How to help your kids at school — even if you don’t understand what they are doing

It’s back-to-school time, and it’s not just kids feeling the anxiety. Parents have their own set of worries with a new school year starting, so, here is some help from Laura Bay, an educator from Washington state who is the president of the National PTA. She offers some words of advice on how to help your kids at school — even if you don’t understand what they are doing.

This blog post was featured in Washington Post’s The Answer Sheet” blog. Read the full post.

Back-to-school is a stressful time. There are new people to meet, and there is pressure to fit in. There is new material to learn, and it seems to get more challenging every year. Then there are the stakes, which couldn’t be higher.

And I’m just talking about the parents.

The elephant in the room for many parents is that the expectations for our children are different than when we were in school. Students are now focusing more on critical thinking, analyzing, and problem solving, and some parents have grown unsure about how—and whether—they can help their children in this new environment.

The answer for parents is clear—yes, we can.

To help parents help their children, the National PTA is trying something different this year. Along with other national organizations such as Scholastic, National Council of La Raza, GreatSchools, and Common Sense Media, we’re helping launch Be a Learning Hero — a public service partnership designed to support parents to be learning heroes for their kids at back to school and throughout the school year.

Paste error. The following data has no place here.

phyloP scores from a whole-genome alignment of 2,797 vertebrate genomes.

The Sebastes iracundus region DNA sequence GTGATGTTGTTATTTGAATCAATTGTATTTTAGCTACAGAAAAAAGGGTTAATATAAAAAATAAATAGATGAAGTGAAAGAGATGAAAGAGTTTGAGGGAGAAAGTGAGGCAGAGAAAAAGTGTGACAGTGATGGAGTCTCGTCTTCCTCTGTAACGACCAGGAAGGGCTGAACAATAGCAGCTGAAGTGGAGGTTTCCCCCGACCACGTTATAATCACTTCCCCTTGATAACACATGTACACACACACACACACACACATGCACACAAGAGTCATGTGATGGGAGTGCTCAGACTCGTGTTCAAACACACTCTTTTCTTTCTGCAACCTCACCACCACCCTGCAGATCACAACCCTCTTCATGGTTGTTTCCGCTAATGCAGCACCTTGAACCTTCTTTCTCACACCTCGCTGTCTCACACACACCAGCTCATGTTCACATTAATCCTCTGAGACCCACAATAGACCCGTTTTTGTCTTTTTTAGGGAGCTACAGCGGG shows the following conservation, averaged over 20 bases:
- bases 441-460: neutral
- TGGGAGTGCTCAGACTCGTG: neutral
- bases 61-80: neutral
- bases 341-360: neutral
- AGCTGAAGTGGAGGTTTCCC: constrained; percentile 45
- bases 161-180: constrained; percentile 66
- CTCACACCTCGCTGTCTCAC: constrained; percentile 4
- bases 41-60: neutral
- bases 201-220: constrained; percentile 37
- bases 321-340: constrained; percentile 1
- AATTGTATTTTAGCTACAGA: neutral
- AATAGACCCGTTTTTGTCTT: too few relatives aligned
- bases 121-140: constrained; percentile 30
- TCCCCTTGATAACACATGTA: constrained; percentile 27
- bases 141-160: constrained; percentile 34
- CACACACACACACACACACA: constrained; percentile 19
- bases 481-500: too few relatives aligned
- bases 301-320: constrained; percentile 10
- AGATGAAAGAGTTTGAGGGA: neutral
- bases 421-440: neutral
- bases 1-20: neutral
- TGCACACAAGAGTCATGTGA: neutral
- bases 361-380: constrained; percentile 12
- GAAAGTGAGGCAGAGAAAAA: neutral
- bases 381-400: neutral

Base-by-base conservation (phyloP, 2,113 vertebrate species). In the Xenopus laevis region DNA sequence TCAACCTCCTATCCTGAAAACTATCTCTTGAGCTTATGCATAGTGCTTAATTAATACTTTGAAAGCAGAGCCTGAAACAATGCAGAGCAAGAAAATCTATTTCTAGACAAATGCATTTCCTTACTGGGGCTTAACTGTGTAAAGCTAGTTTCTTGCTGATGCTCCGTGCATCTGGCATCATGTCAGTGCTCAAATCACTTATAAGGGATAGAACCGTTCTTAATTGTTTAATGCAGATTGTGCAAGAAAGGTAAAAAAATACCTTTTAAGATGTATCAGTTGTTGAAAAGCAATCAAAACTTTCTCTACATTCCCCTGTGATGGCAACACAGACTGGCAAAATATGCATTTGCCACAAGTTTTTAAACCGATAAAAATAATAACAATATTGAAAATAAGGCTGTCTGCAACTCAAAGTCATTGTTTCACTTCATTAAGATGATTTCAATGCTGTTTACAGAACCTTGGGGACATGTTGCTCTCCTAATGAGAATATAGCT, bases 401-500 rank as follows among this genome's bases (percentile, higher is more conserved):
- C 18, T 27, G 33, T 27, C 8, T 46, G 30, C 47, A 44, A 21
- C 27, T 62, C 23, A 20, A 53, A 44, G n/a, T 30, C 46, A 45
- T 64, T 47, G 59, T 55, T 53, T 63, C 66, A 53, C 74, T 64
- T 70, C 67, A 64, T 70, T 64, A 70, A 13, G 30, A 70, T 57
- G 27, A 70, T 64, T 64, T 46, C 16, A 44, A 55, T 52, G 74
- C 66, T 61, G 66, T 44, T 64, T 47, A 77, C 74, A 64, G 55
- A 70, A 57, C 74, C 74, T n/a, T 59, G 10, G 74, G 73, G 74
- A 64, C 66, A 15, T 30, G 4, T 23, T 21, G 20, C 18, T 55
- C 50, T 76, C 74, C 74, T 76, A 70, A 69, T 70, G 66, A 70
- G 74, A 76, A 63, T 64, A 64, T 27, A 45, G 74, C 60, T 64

The new site, Be A Learning Hero, acknowledges that education has changed. It doesn’t opine, and it doesn’t advocate. Lots of parents don’t have time for that anyway. Instead, Be A Learning Hero takes a practical stance and addresses this question: if our education system is evolving, and therefore impacting how teachers teach and how students learn, how can we best help parents support their children?

We’re not talking about supporting children with new back-to-school outfits or school supplies. We’re talking about simple, actionable steps all parents can take to help their children succeed in school. has just released the five steps called the SUPER 5, that empower parents to support their children’s learning and development for back to school:

1. Learn what the specific learning goals are for your child’s new grade.

2. Know where your child excels and where there is room to grow.

3. Spend time in your child’s school and be in regular contact with his or her teacher. Given that not all parents’ schedules always align with the school day, parents can also use phone calls, text messages, emails and school websites and apps to keep in touch with their child’s educators.

4. Promote your child’s emotional intelligence — it matters for academic success.

5. Make home another space for learning, and get tools for boosting your child’s math and English skills at the kitchen table.

Parents can visit for practical, trusted resources to turn these tips into action at home. We want our children to be successful, and we want to feel like we’re contributing to our children’s success. Even if we don’t remember the Pythagorean theorem and haven’t recently read any books by Roald Dahl or Judy Blume, we can still help our children succeed by understanding their learning goals, monitoring their progress and knowing how to help.

Laura Bay is National PTA President.

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